Singapore: Asian currencies advanced on speculation policy makers from the US to China will increase economic stimulus measures to support growth, spurring demand for the region’s exports and financial assets.
Malaysia’s ringgit reached a two-week high and South Korea’s won rose for a fifth day, its longest rally in a month, after data showed housing starts in America rose 6.9 per cent in June to the highest level since 2008.
The Federal Reserve is prepared to “take further action as appropriate” and has the capacity to make more bond purchases, chairman Ben S. Bernanke said in his Congress testimony yesterday.
Asian economies may need to ease further as Europe’s debt crisis damps growth, the Asian Development Bank said on Thursday.
“The market is hoping that some stimulus measures from the US and China are on the table,” said Irene Cheung, a Singapore-based currency strategist at Australia & New Zealand Banking Group.
“This will be supportive of risk assets.”
The ringgit strengthened 0.4 per cent to a two-week high of 3.1510 per dollar as of 10.57am in Kuala Lumpur, according to data compiled by Bloomberg.
The won climbed 0.4 per cent to 1,138.23, the Philippine peso gained 0.1 per cent to 41.635 and Thailand’s baht advanced 0.2 per cent to 31.63.
The Bloomberg-JPMorgan Asia Dollar Index, which tracks the region’s currencies, rose for a fifth day while its 60-day historical volatility was steady at 3.68 per cent.
The MSCI Asia Pacific Index of equities rose 1.5 percent.
Hyundai stake sale
Korea’s currency advanced after investors bought $129 million (Dh473.81 million) of local shares more than they sold this week through Wednesday. Hyundai Heavy Industries Co, the world’s largest shipbuilder, sold a 705 billion won (Dh2.2 billion) stake in Hyundai Motor Co, boosting the prospect of fund inflows.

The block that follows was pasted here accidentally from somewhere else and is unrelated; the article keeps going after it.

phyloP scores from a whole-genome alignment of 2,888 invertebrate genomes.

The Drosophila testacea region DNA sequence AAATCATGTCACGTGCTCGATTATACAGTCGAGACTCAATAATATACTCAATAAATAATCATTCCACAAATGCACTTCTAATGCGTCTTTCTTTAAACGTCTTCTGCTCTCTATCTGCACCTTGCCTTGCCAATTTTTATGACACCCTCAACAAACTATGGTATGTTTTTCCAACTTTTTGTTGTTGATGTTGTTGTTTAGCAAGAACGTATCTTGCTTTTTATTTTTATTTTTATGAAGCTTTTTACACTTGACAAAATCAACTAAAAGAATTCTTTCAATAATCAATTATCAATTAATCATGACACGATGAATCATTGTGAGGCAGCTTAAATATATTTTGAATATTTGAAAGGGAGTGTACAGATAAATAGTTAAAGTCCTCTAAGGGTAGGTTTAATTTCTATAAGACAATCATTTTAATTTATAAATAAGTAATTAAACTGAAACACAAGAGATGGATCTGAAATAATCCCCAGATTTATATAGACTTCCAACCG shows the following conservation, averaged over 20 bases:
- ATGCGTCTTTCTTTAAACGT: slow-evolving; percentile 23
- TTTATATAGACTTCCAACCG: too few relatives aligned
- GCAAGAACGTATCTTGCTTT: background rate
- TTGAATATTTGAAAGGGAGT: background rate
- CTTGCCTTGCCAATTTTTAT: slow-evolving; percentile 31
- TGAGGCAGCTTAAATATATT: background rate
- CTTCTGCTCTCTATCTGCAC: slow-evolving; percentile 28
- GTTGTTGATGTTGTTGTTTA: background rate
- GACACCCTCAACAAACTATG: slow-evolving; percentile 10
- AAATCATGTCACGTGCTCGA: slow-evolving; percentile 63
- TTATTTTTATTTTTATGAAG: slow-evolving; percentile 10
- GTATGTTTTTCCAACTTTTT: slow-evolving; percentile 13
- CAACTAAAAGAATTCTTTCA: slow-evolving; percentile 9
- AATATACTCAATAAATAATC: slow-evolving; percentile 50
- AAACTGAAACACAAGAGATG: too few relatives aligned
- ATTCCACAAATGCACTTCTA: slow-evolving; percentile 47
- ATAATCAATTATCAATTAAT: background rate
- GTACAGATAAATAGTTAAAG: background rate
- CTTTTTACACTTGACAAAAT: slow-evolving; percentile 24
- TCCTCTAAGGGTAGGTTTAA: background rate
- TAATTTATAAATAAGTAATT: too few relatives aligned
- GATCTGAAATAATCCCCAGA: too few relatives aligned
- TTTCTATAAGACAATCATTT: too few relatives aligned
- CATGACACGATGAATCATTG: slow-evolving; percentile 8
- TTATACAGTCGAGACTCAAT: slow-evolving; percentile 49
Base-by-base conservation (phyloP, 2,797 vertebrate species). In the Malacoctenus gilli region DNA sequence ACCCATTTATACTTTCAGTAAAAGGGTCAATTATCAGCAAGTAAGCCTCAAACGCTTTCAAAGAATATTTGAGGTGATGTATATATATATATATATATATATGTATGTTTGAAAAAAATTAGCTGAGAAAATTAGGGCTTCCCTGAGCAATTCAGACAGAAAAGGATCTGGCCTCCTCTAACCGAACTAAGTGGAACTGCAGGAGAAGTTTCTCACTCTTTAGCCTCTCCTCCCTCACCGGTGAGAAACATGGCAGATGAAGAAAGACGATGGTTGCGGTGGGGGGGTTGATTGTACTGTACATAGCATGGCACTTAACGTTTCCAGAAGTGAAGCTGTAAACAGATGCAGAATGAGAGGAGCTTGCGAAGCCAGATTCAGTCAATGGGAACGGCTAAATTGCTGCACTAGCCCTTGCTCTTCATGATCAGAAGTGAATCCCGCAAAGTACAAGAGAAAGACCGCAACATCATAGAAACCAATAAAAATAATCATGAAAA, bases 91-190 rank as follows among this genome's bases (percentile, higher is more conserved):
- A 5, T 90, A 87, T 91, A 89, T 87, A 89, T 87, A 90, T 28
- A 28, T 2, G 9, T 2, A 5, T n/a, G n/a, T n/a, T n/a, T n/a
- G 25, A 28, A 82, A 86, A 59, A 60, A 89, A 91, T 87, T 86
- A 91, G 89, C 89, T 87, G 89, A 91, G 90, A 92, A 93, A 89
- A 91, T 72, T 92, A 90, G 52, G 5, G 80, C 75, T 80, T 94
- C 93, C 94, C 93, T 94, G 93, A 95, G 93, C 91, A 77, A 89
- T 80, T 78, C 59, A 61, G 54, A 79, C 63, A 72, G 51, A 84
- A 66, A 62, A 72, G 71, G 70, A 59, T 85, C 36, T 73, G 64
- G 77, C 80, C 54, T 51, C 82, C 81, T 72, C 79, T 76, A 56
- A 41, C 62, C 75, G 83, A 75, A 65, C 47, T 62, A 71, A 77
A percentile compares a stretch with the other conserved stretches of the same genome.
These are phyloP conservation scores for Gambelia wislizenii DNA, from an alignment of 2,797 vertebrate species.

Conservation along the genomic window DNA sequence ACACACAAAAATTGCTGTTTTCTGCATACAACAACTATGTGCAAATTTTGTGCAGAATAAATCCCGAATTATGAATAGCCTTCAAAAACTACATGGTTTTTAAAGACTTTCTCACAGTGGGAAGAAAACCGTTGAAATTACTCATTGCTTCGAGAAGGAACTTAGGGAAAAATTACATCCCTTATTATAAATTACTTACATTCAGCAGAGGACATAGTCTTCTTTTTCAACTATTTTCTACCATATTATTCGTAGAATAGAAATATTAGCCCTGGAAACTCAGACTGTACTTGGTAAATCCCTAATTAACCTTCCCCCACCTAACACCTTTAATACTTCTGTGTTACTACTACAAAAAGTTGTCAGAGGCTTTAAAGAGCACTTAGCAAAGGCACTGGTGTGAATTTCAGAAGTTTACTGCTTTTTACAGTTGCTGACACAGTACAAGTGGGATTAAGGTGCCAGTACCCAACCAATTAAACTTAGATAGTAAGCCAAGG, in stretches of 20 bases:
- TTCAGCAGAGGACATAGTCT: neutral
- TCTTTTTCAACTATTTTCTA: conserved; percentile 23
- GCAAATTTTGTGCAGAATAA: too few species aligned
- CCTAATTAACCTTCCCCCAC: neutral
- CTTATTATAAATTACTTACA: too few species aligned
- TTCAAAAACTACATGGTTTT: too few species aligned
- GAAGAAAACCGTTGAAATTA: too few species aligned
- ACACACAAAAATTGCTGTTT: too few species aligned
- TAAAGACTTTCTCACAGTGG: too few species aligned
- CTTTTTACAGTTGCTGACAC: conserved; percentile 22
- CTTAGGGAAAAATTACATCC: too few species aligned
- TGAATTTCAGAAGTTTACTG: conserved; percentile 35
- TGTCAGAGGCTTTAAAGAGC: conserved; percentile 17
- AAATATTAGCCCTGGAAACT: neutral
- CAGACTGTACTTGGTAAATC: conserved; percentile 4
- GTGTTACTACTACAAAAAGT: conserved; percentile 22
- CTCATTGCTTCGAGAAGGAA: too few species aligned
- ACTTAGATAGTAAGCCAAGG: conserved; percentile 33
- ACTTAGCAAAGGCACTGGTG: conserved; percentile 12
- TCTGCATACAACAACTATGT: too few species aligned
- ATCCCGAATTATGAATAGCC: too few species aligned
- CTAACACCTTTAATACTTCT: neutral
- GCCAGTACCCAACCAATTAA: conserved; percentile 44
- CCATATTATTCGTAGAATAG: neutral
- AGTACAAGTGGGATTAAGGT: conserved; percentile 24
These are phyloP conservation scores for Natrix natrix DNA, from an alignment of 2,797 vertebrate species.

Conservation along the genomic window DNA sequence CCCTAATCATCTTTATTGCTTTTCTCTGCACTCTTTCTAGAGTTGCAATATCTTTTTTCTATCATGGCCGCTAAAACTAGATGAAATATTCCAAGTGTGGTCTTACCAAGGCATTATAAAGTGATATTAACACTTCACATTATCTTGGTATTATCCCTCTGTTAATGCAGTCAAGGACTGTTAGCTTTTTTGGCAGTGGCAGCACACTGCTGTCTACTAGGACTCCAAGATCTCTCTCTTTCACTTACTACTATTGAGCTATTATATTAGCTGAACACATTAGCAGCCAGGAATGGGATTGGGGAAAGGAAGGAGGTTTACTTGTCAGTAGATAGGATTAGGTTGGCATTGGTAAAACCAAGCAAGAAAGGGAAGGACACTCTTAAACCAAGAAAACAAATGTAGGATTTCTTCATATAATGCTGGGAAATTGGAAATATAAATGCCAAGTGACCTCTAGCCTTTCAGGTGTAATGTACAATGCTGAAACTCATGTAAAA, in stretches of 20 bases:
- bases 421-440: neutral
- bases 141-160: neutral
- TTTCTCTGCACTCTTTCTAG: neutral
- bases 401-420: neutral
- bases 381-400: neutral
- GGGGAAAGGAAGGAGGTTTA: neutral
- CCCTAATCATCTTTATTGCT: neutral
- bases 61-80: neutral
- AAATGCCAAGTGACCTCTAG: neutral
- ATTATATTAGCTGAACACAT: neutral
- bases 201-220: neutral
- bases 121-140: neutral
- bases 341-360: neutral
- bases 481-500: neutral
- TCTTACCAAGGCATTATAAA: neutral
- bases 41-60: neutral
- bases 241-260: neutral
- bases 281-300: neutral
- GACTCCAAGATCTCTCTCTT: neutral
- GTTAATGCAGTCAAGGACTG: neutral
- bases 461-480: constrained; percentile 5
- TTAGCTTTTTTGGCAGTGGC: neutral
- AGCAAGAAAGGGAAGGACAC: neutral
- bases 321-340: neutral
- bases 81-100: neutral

The stake sale “will support the won,” said Byeon Ji Young, a Seoul-based currency analyst for Woori Futures Co.
China’s yuan traded at 6.3703 per dollar in Shanghai, compared with 6.3702 yesterday.
The People’s Bank of China set the currency’s daily reference rate at 6.3126, or 0.02 per cent stronger than Wednesday.
China has “relatively large” room to boost fiscal spending to spur growth, Zhang Peng, a researcher with the Fiscal Research Institute at the Ministry of Finance in Beijing, said yesterday in an interview. China needs to adopt a “moderately easing” policy when growth is below 8 percent, the Shanghai Securities News reported on Thursday, citing Fan Jianping, chief economist at the State Information Centre.
The world’s second-largest economy expanded 7.6 per cent last quarter from a year earlier, the slowest pace in more than three years, according to the latest government data.
“Given reviving growth is a priority, China has to implement policies that encourage investment, which could spur some demand for the yuan,” said Daniel Chan, executive vice-president at Glory Sky Global Markets Ltd. in Hong Kong.
“Yet, the yuan won’t appreciate much because the government also wants to safeguard export growth.”
Elsewhere, Indonesia’s rupiah rose 0.03 per cent to 9,478 per dollar, Taiwan’s dollar gained 0.1 per cent to NT$29.970 and the Vietnamese dong was little changed at 20,845.